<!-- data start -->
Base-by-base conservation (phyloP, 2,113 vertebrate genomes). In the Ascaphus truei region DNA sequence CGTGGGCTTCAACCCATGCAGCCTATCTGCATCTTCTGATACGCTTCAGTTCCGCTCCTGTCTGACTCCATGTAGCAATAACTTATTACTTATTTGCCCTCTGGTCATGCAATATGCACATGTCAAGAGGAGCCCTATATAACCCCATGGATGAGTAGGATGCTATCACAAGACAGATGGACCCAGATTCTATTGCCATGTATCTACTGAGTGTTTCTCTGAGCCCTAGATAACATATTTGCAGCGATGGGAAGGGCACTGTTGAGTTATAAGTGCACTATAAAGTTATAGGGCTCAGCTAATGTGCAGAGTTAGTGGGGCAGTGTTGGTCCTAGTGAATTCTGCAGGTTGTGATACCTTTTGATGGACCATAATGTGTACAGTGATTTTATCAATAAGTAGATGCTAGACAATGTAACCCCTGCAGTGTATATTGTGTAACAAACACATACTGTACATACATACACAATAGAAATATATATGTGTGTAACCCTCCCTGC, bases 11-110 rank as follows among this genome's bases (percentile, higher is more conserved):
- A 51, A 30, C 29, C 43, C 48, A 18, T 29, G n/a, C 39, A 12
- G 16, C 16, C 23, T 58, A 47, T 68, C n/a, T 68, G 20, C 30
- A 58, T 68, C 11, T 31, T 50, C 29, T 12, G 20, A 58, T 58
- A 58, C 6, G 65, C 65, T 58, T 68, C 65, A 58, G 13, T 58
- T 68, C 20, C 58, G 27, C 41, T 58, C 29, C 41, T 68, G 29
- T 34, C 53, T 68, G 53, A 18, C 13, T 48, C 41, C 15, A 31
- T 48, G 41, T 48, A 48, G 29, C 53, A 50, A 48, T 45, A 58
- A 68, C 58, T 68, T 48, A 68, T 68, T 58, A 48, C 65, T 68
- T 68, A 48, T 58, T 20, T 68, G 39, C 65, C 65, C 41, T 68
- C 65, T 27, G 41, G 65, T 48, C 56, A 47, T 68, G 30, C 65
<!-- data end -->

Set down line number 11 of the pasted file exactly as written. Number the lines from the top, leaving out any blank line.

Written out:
- C 65, T 27, G 41, G 65, T 48, C 56, A 47, T 68, G 30, C 65